We had a lot of visitors on Thursday. Many women came with their sick daughters. We helped in whatever small ways we could. It was especially hard seeing the twins and wondering if they will make it. Please keep each of them in your prayers.
This is Mayeta and her daughter Oldina. Oldina's father left Mayeta before she was born. She lives here in La Digue, has no other family, and no job. We started helping her a few weeks ago with vitamins, peanut butter, and some clothes. Oldina is too young to be in our feeding program normally, but has been coming to eat in the canteen. It was good to see her, she has been growing and improving. When they first came her hair was orange from malnutrition and she was very weak.
This mother's name is Natalie. Her daughter is Jesnerline. Jesnerline is a year old. She also has no father. She appears to be anemic, and has not been willing to eat for two weeks. We're hoping vitamins and some iron fortified cereal will help her get stronger and start eating again.
Magalie brought her daughter Lovedarline here today to see if we could help with a rash or something on her head. It appears to be a fungal infection similar to what Phoebe had. We were able to provide money and transportation to a clinic to get medicine. I'm praying it helps. Lovedarline is very sweet and smiled for her picture, which is rare, but otherwise seemed miserable.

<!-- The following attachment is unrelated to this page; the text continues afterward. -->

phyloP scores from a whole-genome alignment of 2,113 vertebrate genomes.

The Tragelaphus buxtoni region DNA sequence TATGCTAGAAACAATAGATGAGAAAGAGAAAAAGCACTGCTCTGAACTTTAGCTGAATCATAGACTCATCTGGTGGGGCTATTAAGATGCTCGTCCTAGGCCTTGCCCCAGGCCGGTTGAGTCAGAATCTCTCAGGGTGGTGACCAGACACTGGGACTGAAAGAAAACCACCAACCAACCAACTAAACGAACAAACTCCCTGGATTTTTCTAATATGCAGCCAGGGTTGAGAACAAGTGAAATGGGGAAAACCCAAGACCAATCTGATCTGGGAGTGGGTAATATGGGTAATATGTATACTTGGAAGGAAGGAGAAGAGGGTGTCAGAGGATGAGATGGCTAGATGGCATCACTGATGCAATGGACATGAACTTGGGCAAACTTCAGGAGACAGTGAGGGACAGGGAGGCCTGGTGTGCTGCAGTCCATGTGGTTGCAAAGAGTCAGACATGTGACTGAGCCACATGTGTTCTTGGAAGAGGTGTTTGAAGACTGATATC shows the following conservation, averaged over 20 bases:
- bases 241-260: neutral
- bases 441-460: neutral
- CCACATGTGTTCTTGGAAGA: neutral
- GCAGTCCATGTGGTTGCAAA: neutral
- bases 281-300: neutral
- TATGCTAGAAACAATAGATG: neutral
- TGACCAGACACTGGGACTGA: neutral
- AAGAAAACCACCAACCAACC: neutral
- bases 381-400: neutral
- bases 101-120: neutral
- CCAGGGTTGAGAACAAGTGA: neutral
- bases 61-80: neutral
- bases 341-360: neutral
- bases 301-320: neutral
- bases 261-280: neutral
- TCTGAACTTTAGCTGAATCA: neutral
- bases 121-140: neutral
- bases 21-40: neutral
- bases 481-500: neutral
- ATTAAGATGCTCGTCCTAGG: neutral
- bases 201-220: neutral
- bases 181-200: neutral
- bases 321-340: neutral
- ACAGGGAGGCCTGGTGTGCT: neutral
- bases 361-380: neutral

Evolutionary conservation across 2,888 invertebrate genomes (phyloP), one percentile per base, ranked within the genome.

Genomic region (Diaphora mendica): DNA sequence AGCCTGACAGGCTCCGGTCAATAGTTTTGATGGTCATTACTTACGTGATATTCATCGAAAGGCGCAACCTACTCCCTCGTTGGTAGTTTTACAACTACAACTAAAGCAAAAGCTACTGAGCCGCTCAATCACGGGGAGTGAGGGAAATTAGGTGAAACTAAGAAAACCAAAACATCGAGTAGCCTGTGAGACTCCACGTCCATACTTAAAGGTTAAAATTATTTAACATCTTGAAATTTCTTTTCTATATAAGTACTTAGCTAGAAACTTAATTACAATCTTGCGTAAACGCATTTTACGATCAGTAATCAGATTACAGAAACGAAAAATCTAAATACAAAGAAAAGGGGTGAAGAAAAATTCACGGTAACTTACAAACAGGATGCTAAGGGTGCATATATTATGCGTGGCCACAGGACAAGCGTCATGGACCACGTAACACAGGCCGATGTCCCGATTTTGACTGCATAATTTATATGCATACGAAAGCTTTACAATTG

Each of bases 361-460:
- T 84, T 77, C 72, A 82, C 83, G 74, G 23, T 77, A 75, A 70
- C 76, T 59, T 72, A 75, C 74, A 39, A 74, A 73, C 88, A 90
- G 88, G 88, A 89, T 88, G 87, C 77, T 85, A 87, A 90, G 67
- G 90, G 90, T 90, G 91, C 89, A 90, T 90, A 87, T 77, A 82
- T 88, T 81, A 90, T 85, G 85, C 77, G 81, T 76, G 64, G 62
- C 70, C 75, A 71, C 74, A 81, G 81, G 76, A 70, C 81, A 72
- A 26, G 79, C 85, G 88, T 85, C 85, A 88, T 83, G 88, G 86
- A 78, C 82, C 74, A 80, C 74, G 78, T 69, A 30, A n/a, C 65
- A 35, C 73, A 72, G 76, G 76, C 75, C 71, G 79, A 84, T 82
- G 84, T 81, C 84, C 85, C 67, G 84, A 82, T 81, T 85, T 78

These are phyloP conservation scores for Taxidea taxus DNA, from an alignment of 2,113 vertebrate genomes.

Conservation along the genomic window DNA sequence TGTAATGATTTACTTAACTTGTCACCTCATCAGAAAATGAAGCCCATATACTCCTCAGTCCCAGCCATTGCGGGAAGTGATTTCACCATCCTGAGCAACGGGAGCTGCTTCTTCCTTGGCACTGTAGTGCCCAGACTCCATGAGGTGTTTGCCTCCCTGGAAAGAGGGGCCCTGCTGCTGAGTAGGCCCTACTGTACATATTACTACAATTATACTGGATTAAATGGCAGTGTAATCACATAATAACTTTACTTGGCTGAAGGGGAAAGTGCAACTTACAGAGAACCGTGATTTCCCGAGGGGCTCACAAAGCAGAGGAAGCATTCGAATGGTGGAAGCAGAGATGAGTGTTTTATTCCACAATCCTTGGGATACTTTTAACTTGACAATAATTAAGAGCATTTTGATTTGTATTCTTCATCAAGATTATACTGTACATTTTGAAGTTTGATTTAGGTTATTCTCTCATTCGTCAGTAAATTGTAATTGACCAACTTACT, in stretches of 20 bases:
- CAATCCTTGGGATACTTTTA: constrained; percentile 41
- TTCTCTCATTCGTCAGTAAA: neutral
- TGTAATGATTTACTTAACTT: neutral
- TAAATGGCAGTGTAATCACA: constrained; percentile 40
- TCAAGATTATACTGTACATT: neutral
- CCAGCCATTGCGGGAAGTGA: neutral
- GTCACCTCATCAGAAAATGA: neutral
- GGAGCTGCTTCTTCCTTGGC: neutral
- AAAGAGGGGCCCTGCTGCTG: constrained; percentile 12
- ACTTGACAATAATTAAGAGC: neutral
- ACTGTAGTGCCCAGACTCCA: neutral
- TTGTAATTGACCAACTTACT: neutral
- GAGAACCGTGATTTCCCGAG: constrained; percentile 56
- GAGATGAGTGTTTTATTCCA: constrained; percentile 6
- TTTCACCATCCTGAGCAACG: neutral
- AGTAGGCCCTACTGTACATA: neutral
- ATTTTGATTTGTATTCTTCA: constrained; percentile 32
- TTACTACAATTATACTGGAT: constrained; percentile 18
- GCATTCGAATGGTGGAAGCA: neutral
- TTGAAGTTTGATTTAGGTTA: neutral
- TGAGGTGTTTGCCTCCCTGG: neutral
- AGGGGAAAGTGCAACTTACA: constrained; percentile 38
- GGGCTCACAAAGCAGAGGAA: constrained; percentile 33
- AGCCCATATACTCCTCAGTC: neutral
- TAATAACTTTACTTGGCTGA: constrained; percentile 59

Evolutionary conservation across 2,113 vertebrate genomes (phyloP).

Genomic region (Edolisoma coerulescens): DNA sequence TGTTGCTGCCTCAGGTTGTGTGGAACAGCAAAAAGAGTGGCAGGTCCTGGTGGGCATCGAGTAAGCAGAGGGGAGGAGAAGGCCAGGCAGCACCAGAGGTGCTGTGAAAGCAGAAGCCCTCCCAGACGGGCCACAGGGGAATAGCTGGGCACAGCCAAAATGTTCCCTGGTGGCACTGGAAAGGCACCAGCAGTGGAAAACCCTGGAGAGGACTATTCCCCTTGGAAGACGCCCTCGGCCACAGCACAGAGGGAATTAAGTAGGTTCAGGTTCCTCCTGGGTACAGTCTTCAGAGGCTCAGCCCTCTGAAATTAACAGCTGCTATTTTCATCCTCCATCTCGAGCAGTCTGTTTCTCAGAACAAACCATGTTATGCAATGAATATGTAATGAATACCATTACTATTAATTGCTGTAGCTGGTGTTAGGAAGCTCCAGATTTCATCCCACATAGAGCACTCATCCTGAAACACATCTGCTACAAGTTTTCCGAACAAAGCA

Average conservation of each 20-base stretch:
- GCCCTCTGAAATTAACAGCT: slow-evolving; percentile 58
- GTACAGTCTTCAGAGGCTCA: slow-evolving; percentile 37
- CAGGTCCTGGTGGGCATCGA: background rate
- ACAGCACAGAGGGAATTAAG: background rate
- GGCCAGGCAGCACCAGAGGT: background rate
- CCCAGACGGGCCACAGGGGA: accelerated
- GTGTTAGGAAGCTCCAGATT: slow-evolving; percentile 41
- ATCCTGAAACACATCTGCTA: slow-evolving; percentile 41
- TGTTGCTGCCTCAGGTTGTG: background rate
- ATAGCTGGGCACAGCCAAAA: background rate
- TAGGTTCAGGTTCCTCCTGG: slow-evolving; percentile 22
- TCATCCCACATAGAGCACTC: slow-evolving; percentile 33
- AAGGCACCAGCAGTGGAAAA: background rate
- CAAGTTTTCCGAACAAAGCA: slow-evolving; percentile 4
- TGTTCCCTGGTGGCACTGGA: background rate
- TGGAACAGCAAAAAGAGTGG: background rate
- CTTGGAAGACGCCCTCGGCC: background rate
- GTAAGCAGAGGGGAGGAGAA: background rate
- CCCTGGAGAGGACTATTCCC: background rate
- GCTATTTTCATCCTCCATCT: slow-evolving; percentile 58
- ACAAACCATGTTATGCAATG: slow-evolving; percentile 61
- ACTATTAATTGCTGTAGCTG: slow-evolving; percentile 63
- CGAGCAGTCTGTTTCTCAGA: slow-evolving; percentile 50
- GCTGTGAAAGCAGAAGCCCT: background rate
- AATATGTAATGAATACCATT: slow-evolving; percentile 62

This last little girl is Judline with her mother Juditte. The mother is the older sister of baby Lovely - who Britt treated for jaundice and we have been providing formula for. Judline is very sick, has been suffering with fevers and diarreah for a week now. We're hoping to find a way to provide formula for her and get her medical help if she doesn't improve quickly.
All of these mothers have stopped breastfeeding, either because they got sick or their own malnutrition kept them from being able to provide milk. A common problem in Haiti - even among doctors and nurses - is the belief that if the mother is sick she should stop breastfeeding. We usually don't see the babies until the milk is all dried up and the child is starving. It is very sad. We've seen that one of the biggest needs in this area (and possibly all of Haiti) is to provide baby formula to help in these cases. The child mortality rates in this country are staggering, and I wonder how much of that could be overcome by education and the availability of affordable baby formula. Unfortunately, we don't currently have the means in this mission to meet that need. We do have some funds designated for this purpose, but it always runs short.
So that was my day up until noon. The rest of the day was kind of a blur. After seeing all of these sick children, it was hard to be patient with the Pastor's Committee I met with this afternoon - especially since they showed up an hour late for our meeting. It was easy, however, to explain why this mission can't fund all of their churches and schools and meet every need - I just told them that I saw a more pressing need in finding help for the children that are dying around us.